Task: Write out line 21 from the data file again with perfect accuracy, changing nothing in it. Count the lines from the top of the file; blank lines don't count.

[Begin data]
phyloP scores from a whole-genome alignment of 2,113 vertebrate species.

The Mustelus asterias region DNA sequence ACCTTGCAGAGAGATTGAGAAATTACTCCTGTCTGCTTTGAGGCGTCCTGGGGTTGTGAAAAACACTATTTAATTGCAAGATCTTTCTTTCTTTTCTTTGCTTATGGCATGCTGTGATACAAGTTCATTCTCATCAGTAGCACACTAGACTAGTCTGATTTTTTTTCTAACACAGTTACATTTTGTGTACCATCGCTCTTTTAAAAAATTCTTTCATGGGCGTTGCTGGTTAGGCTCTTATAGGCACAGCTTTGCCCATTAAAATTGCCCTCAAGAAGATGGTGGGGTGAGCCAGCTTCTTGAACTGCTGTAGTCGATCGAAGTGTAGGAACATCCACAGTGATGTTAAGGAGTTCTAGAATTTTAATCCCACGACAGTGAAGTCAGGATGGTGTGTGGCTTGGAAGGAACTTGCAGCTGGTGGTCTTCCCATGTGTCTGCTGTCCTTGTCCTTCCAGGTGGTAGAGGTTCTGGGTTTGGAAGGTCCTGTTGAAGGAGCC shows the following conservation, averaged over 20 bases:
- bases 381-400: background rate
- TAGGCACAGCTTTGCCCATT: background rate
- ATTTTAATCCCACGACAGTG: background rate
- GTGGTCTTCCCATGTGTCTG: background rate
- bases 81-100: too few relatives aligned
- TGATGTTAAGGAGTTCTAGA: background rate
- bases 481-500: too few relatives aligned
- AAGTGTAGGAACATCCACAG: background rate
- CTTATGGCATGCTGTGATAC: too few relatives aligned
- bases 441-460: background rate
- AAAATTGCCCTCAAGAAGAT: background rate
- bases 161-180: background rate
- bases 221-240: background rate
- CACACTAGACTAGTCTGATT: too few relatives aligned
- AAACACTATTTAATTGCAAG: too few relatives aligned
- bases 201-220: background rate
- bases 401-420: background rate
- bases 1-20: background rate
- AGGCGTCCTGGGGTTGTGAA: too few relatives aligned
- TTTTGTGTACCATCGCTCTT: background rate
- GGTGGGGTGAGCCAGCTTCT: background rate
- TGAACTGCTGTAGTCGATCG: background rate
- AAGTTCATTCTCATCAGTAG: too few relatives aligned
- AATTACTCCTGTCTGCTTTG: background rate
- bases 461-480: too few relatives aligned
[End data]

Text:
- AGGCGTCCTGGGGTTGTGAA: too few relatives aligned